Palin: 'God' will show me the way
WASHINGTON (AFP) – Defeated Republican vice-presidential candidate Sarah Palin said Monday she hopes God will "show her the way" before she decides on any future bid for the White House.
The Alaska governor declined to say whether she was planning to run for the US presidency in four years, stating in an exclusive interview with the Fox News Channel that 2012 remained too far off.
"I can't predict what's going to happen a day from now, much less four years from now," Palin said, according to excerpts of the interview released by Fox News before its broadcast here at 10:00 pm (0300 GMT Tuesday).
However the devoutly religious 44-year-old mother-of-five said that if God wanted her to run for the highest office, she hoped to be shown the way.
"You know, I have -- faith is a very big part of my life. And putting my life in my creator's hands -- this is what I always do," Palin said.
"I'm like, OK, God, if there is an open door for me somewhere, this is what I always pray, I'm like, don't let me miss the open door. Show me where the open door is," she added.
"Even if it's cracked up a little bit, maybe I'll plow right on through that and maybe prematurely plow through it, but don't let me miss an open door.
"And if there is an open door in '12 or four years later, and if it is something that is going to be good for my family, for my state, for my nation, an opportunity for me, then I'll plow through that door."
Palin's faith was scrutinized during the election campaign after an Internet video surfaced showing her being blessed by a Kenyan witch-hunter in a 2005 service at a Pentecostal church in Alaska.
A second video surfaced showing Palin telling students at a church in Alaska that United States forces in Iraq had been sent on a "task that is from God."
In Monday's wide-ranging interview with Fox News, Palin also appeared to admit for the first time allegations made by anonymous aides to running mate John McCain that she had "gone rogue" during the election campaign.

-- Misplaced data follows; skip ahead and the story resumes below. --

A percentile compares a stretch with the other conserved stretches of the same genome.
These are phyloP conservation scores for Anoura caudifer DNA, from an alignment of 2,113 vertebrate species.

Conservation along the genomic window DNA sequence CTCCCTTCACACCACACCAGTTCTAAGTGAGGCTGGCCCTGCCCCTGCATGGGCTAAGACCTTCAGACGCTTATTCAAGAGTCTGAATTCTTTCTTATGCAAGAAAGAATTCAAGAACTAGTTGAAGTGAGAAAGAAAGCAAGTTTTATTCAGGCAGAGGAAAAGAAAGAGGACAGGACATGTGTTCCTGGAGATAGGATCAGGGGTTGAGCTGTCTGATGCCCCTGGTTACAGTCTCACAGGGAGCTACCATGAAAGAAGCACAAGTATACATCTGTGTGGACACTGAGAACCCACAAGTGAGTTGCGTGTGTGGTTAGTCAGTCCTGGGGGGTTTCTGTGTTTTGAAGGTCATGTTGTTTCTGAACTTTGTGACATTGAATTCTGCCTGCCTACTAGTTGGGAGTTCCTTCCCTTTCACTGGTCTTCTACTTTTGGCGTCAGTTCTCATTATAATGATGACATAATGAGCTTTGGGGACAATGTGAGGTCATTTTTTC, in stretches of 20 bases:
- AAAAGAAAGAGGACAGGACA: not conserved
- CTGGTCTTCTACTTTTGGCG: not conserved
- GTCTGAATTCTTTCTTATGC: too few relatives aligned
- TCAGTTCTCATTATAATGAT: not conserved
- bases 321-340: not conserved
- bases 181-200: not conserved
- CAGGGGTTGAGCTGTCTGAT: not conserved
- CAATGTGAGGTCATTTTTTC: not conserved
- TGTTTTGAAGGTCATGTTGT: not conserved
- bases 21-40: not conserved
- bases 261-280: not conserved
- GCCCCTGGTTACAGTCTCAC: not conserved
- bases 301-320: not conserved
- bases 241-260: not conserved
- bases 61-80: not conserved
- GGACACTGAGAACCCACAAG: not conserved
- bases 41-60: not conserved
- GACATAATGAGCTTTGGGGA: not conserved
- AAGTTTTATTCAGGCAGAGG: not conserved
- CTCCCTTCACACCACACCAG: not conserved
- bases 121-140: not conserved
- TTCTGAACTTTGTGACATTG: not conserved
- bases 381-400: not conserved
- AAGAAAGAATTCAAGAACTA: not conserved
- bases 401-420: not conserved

In the final weeks of the election, reports of tensions between Palin and McCain's advisers emerged, with unidentified sources alleging she had routinely disregarded their advice and made unscripted remarks.
"But being quite independent, just like John McCain is also, yes, maybe there is some characterizing of me going rogue when once in a while I would say something that -- hey, I said it from the heart," Palin said.
"I believed in going off script once in a while in some of the rallies in order to really reiterate, perhaps, something that I believed about John McCain."
"Maybe it wasn't written in the script, but so what? Geez, if this is all going to be so scripted and kind of like a movie screen and we have to follow verbatim everything that somebody writes for you, I don't want any part of that. That's not who I am and that's not who John McCain is either."
Palin denied however that any of her comments had hurt McCain's campaign.
"If I went off script once in a while, I can't for the life of me remember any one time where it would have harmed him, or the ticket," she said.
Meanwhile Palin also dismissed reports following last week's election suggesting she was unaware Africa was a continent, not a country, insisting the question had never arisen during discussions about the region.
"We discussed what was going on in Africa. And never, ever did I talk about, well, gee, is it a country or is it a continent," Palin said.
"I just don't know about this issue. So I don't know how they took our one discussion on Africa and turned that into what they turned it into."